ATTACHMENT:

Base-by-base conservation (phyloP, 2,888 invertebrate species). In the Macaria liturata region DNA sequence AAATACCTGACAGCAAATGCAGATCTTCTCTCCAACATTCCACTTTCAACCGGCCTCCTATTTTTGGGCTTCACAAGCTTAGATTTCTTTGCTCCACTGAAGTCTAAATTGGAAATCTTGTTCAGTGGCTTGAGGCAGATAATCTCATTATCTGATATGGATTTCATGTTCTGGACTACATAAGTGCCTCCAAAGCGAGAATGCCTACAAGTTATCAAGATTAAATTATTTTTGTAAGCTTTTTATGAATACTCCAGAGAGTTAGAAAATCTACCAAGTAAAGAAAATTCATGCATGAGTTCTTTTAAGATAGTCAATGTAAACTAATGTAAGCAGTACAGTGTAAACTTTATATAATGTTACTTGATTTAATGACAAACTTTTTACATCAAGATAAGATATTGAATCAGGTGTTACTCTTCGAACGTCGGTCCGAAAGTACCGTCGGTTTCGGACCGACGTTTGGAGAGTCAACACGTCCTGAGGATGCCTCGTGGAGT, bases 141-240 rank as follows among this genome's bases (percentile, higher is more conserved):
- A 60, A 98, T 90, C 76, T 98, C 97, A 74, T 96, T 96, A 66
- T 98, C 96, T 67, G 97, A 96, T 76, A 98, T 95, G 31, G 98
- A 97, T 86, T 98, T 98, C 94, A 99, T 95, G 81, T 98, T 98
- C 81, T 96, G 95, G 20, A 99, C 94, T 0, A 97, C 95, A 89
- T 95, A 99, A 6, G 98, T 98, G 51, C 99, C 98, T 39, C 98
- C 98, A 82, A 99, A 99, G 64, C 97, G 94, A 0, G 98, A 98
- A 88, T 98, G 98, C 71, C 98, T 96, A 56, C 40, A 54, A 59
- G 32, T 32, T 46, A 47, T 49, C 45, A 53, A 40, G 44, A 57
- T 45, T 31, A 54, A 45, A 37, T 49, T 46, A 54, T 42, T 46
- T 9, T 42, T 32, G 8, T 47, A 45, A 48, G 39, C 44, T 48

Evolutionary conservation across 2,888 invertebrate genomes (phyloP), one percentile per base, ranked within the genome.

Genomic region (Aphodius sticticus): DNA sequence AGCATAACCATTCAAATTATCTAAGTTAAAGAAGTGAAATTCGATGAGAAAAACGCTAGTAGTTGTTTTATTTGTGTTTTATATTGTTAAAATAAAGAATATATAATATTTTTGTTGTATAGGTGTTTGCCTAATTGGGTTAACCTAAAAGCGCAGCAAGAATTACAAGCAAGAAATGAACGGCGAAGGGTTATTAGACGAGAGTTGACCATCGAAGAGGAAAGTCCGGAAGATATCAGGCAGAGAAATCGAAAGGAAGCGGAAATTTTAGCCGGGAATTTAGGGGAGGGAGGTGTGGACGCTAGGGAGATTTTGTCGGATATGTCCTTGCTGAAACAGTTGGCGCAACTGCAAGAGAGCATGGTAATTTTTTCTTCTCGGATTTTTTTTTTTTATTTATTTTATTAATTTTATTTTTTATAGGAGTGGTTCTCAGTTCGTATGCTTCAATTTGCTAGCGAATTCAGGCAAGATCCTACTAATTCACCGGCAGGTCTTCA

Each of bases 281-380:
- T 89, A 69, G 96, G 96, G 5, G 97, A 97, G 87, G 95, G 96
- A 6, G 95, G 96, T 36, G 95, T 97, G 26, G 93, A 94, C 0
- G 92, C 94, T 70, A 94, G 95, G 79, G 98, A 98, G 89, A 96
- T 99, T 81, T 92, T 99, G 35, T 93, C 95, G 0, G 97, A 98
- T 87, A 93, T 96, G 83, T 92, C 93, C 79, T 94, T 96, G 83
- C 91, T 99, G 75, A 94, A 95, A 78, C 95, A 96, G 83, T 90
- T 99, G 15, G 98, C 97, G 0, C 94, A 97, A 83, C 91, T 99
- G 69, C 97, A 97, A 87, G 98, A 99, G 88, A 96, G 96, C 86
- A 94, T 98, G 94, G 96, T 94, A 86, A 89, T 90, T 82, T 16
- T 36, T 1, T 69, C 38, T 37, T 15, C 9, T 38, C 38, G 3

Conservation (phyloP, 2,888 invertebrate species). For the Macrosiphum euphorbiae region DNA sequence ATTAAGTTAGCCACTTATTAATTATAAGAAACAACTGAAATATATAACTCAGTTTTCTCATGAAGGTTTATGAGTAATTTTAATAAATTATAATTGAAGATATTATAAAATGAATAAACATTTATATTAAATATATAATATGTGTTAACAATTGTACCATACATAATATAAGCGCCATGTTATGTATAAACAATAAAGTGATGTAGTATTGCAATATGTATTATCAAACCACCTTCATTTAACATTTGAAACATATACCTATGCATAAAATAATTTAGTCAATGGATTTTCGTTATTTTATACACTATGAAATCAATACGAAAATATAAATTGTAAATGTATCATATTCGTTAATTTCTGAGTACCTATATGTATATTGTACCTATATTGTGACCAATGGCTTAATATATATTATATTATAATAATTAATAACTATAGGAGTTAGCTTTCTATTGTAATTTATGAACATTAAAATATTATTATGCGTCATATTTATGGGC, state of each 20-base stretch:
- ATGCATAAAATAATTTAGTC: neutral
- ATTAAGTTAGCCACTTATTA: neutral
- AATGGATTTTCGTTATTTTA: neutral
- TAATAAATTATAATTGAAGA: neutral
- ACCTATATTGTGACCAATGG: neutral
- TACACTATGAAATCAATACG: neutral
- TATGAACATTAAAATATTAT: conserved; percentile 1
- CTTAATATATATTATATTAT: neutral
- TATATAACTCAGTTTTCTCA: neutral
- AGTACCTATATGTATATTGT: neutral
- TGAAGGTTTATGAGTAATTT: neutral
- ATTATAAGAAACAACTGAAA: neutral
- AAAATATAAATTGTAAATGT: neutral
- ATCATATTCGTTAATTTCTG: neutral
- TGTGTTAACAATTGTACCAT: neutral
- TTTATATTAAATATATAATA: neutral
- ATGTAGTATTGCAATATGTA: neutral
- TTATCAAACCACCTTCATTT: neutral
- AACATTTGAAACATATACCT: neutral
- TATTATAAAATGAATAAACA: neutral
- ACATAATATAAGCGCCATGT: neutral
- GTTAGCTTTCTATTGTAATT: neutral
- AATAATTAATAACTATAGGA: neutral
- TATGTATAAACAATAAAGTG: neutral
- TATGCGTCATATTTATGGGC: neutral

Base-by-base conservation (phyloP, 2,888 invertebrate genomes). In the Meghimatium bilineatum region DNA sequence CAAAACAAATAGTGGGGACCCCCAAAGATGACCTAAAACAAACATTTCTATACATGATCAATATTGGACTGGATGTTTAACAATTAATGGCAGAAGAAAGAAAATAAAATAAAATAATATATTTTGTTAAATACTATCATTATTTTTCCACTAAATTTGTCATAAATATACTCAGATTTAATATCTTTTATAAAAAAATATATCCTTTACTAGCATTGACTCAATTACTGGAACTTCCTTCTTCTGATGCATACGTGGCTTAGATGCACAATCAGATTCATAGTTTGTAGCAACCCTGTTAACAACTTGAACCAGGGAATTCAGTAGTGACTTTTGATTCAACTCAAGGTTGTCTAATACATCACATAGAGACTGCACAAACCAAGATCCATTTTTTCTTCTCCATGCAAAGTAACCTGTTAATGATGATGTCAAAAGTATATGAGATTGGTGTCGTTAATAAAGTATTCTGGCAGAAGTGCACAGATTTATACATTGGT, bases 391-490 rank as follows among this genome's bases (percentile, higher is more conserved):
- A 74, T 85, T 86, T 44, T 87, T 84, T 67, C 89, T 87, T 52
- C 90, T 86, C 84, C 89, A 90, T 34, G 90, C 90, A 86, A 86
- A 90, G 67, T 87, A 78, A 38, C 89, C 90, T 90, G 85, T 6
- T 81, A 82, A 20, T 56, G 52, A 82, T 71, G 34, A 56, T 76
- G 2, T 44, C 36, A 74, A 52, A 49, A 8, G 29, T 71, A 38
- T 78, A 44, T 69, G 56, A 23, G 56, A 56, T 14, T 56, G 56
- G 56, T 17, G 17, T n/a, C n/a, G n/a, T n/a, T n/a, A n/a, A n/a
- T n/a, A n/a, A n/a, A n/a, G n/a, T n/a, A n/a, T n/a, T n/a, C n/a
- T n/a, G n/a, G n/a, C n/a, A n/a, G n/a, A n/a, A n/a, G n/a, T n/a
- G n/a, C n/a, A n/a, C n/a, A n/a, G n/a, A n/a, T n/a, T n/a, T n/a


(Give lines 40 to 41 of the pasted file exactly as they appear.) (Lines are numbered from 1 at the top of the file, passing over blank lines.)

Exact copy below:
- TGTGTTAACAATTGTACCAT: neutral
- TTTATATTAAATATATAATA: neutral